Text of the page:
Tag Archives: Seamus Harkin

The Singing Undertaker – remembering Seamus Harkin

me and seamus Oct 11
Seamus Harkin, 1935 – 2014. My father-in-law.

Born the third of five children in 1935 to a farming family in Creeslough Seamus Harkin, my father-in-law, left school at 14.  He never really got on with the teacher, who thought nothing of raising the sally rod when he didn’t match up.

After school he worked as a farmer, a Donegal County Council worker, a forester in his native Ards Forest Park and an insurance sales man.  A natural story teller, Seamus could paint a picture with words.  He held many clear memories of the people he met and the houses he visited on those travels around the county, selling insurance.

It was when he became the undertaker for Creeslough in the mid 1980’s that he met his true vocation.  A man of great personal faith, he was also extremely kind and had the immeasurable skill of being able to find the right words of comfort at the saddest times.  His dependable, solid presence and strong professionalism supported many families through their loved ones’ wakes and funerals.

Yet, with a voice like Johnny Cash and an ear for a great tune, it is as a singer in the pubs and music venues in Donegal that Seamus will be remembered by most.  He loved to sing and play his guitar and he entertained many a crowd, big and small, over the years.  He was in his mid 70’s when he wrote one of his most popular songs, No Tow Bar on the Back of a Hearse.

A man with many strings to his bow, his passion for music extended to instruments and he was a much sought after fiddle repair man by people from all over Ireland.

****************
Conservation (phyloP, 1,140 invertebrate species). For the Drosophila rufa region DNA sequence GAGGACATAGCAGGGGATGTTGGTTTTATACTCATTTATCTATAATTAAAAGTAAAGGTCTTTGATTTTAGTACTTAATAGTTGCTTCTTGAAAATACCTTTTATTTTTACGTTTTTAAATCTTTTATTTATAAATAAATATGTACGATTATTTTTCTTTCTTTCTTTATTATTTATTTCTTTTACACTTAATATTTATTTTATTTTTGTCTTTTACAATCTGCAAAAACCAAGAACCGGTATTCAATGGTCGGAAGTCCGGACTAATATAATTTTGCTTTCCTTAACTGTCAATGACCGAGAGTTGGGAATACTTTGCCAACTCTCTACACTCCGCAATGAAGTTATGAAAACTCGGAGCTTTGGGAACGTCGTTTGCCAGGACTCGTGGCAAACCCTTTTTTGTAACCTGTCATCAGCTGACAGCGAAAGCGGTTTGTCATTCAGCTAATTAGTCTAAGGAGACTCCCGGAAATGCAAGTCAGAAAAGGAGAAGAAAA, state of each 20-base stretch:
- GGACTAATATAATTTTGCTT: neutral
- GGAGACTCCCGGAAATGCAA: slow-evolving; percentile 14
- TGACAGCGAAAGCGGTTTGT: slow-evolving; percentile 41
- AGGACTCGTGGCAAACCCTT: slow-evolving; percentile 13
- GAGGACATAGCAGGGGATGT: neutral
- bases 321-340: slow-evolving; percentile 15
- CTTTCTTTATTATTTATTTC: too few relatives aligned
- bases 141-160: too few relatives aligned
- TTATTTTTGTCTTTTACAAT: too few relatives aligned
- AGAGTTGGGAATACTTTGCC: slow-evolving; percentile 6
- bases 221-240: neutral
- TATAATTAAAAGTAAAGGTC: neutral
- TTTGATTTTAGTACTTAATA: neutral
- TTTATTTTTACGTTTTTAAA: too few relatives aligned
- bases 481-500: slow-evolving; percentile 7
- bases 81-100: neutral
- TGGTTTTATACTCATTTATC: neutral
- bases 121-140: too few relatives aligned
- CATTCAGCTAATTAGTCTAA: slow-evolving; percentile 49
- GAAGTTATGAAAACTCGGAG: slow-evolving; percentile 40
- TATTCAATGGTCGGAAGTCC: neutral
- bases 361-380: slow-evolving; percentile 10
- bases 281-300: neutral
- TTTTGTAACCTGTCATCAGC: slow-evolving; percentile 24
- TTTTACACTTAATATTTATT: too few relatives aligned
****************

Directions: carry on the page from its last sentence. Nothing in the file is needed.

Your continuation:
Seamus’ ability to weave a good yarn and his pride in his birthplace were the drivers for him telling his life story in his book, It Took a Lifetime.  One of six books he published, it is the personal memoirs of a man who knew the true value of life and lived his to the full.

As a strong believer in charity, Seamus actively supported local causes and, in 2010, he was awarded Donegal Rehab Person of the Year.  In 2013 his (self taught) technology skills were recognised with an Age Action/Google Silver Surfer of the Year award.

Whilst recovering from hospital treatment earlier this year Seamus wrote what became his last poem, The Man with the Clock Inside his Chest.

Seamus passed away on 2 May 2014.  He is pre-deceased by his baby son Paschal and brother John, and survived by his wife Tessie, sons Leo, Mark, Paul and James and daughter Edel, together with five grandchildren, three daughters-in-law, his sisters Mary and Nora and his brother Hugh.

The Man with the Clock Inside his Chest

by Seamus Harkin, February 2014

He was doing fine but now and then his heart would skip a beat,
He didn’t think much about it, could be the summer heat.
Then it would start to flutter, and do queer things in his chest,
So he thought it might be better to go and have a test.

They took him to the hospital and they laid him on a slab,
They said do not be worried you will feel a little jab,
They put a pipe into his heart, and had a look around,
Then they took him to another place to have an ultra sound.

They said your heart is jumping and the rhythm out of line,
We will put a little clock in you to put it back in time.
He said where will you put it will I have to wind the spring,
They said it goes on batteries you won’t have to do a thing.

They laid him on a slab again, and they opened up his chest,
They cut a little pocket there just underneath his vest,
They put the little clock inside which was wired to his heart,
So if his heart would ever stop, the clock would make it start.

So now he’s back at home again like a real bionic man,
His wife does not know what to do, should she even hold his hand,
He is running up the hill side, he never seems to rest,
There is no one who can match the man, with the clock inside his chest.

After writing this poem Seamus then wrote his seventh book.  Provisionally titled The Candy Man, it features a collection of memories and tall stories passed down to him by his father, Hughie Harkin.